HOME / ASSEMBLY OFFICE / 1999 CPA - ALBERTA BRANCH ANNUAL REPORT
C P A - Alberta
Branch 1999 Annual Report
38th Canadian Regional CPA
Mr. Don Tannas, MLA
Delegates' Reports (edited for length)
Quebec City was a beautiful and historic setting for this conference. Representatives from across Canada attended, and representatives from other countries including the United Kingdom, Trinidad and Tobago, Malaysia, and Puerto Rico were observers. The experience and knowledge one can gain in meeting with other elected representatives are overwhelming.
The conference began with a session on parliamentary diplomacy. A variety of issues were discussed including globalization, NAFTA, responsibilities of opposition party leaders, and credibility of representatives of all levels of government.
Mr. Jean-Pierre Charbonneau, Speaker of the National Assembly and our fantastic conference host, delivered a persistent message that the province of Quebec should be recognized as a distinct government. I enjoyed many interesting conversations and debates about the affairs of Quebec with representatives of that province.
In other sessions throughout the week delegates discussed the parliamentary process, information exchanges, embassy networking, agriculture, and concerns leading up to the World Trade Organization conference. They also expressed concerns about specific issues relating to their own provinces.
The province of Quebec and Quebec City did an outstanding job in hosting all delegates.
- Ed Gibbons
I would first observe that the Canadian CPA members reaffirmed last year's decision not to have the CPA become a body making policy decisions. The Canadian CPA will remain a nonpartisan professional development and improvement association of elected representatives.
Speaker Charbonneau of the Quebec National Assembly was the first presenter on the topic of parliamentary diplomacy. While I thought he would dwell on the issue of diplomacy in our interactions with fellow members of our own Legislatures or with members of other Legislatures, he actually presented a point of view that dealt with a parallel diplomacy to governments' foreign affairs or intergovernmental departments. He advocated that interparliamentary gatherings should deal with international issues and that as elected members we should not leave diplomacy only to the civil servants.
The second session on the topic Parliamentary Conference of the Americas and the Canadian Legislative Assemblies was also presented by Speaker Charbonneau. The third session dealt with the role of parliamentarians in defence of Canada's major industries.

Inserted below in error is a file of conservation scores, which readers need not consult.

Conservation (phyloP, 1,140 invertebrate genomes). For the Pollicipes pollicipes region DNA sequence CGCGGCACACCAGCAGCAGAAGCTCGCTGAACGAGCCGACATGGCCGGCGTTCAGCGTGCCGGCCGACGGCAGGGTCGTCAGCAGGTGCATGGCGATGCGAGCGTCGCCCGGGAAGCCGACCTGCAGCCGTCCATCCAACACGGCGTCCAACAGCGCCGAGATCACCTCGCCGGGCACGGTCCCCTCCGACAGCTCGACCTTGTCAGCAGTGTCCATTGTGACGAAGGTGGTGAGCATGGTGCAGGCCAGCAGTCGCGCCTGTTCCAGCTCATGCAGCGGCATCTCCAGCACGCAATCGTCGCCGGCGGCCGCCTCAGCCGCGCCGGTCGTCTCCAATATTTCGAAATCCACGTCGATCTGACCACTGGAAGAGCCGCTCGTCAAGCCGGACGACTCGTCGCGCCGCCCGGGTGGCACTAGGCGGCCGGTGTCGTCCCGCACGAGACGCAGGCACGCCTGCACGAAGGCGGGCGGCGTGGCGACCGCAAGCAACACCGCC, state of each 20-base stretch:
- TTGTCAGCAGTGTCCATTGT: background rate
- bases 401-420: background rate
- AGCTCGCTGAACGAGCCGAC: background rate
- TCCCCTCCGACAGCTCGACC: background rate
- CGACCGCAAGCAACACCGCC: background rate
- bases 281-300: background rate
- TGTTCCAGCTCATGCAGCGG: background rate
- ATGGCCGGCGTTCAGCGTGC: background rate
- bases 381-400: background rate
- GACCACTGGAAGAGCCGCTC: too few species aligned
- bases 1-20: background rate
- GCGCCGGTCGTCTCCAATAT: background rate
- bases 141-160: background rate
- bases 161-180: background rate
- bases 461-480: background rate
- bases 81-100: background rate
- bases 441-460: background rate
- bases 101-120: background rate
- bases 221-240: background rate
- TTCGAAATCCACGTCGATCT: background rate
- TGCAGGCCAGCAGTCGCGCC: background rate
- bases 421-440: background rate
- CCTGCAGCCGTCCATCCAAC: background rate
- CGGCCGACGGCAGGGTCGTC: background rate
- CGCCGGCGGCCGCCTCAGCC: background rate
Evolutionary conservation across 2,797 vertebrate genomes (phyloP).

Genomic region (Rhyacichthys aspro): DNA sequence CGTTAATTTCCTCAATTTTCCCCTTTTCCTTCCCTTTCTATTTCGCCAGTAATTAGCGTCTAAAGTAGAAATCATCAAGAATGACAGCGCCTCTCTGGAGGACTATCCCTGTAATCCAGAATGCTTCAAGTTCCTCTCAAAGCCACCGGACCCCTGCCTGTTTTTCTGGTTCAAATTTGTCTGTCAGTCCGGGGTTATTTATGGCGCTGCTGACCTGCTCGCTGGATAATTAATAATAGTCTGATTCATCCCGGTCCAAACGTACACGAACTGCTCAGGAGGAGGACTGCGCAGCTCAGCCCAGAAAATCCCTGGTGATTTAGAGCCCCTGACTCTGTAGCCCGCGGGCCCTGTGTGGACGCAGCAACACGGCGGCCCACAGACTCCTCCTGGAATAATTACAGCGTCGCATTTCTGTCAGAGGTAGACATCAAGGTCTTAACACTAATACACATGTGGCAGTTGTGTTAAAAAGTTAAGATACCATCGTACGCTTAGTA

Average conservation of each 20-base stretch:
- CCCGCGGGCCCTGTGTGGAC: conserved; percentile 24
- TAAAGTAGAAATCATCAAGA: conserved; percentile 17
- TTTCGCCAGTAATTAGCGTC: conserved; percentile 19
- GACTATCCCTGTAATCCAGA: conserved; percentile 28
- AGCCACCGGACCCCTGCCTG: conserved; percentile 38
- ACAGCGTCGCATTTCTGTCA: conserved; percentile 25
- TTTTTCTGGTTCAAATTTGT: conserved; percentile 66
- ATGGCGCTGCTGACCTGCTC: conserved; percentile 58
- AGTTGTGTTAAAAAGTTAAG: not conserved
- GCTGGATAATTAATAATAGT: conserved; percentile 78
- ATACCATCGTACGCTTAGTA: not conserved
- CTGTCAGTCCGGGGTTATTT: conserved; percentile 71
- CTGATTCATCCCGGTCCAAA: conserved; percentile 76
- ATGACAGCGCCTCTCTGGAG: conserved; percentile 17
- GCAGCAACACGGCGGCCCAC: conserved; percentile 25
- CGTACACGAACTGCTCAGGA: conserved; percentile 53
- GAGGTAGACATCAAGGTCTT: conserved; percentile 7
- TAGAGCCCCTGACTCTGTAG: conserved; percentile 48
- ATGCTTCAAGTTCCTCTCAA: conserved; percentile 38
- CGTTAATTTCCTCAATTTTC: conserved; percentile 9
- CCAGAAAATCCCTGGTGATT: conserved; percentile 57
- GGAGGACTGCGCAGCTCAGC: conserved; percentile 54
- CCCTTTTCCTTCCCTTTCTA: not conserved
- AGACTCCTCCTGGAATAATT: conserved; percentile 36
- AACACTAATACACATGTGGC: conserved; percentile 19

Mr. Arthur Donahoe gave an informative presentation on the Commonwealth Parliamentary Association, and Alberta's Linda Sloan gave a thought-provoking presentation on Parliament in the Year 2000: Is Traditional Parliamentary Government Appropriate?
I enjoyed the conference, and it was very worth while.
- Don Tannas
This conference was aptly described by an habitual attendee as professional development for the parliamentarian. Parliamentarians do not qualify for the position by attending school; rather, they are elected to it. So this event brings together members from all provinces, territories, the federal government, and some Commonwealth countries to discuss, both formally and informally, their experiences and issues.
Formal sessions were held in the National Assembly Chamber. A wide range of topics, from the parochial Quebec issue of parliamentary diplomacy to the broad-based financing of political parties, was discussed. This group of parliamentarians was by no means homogeneous. They shared opinions freely, with passion, and without incident, as all members appeared to come to the conference with a full reserve of bonhomie.
The Quebec members were superb hosts, and all in all this was a most wonderful experience.
- Ron Stevens
I was pleased to be a member of the all-party delegation attending this conference. As a first-term parliamentarian, meeting elected officials from the 10 provinces, the territories, the House of Commons, and the many senators and international delegates who attended was a great privilege.
The conference gave me an opportunity to meet and speak with Quebec parliamentarians as well as citizens in and around that region. I found this experience particularly enlightening. I have gained valuable insight into the issues of importance to the Quebecois, and their concerns were remarkably similar to those I hear throughout my constituency.
This conference stressed the importance of interparliamentary co-operation and how that co-operation can help us as elected members do our jobs better. Not only can we learn from the experiences of other jurisdictions, we can be examples to developing democracies around the world. Our challenge is to take advantage of this opportunity.
- Richard Marz
I found all sessions to be informative, thought-provoking, and useful to me as a parliamentarian. Presentations addressed the role of parliamentarians in defence of Canada's major industries, the role of independent members, party discipline, and the financing of political parties. All were interesting and well prepared. I found that the discussions following the presentations revealed information about other provinces' and jurisdictions' similarities and differences, which was quite fascinating.
From a parent perspective I was most impressed by the program co-ordinators who ensured that I was aware of what the day's activities would entail and how my 11-year-old daughter, Sarah, would be supervised. A credit to their personable and engaging approach was that Sarah, initially reluctant to participate, made five new friends during the week and returned home speaking very positively of the program and her first visit to Quebec City.
- Linda Sloan
The Canadian Regional CPA conferences are a place for federal, provincial, territorial, and some foreign political representatives to come together on a friendly basis and discuss issues common to all. The topics chosen for the 38th conference business sessions certainly bore this out, generating lively discussion and debate both inside and outside of the Quebec Parliament Chamber where the sessions were held.
A personal highlight for me was being chosen to chair the third business session, The Role of Parliamentarians in the Defense of Canada's Major Industries Under Attack on the International Scene.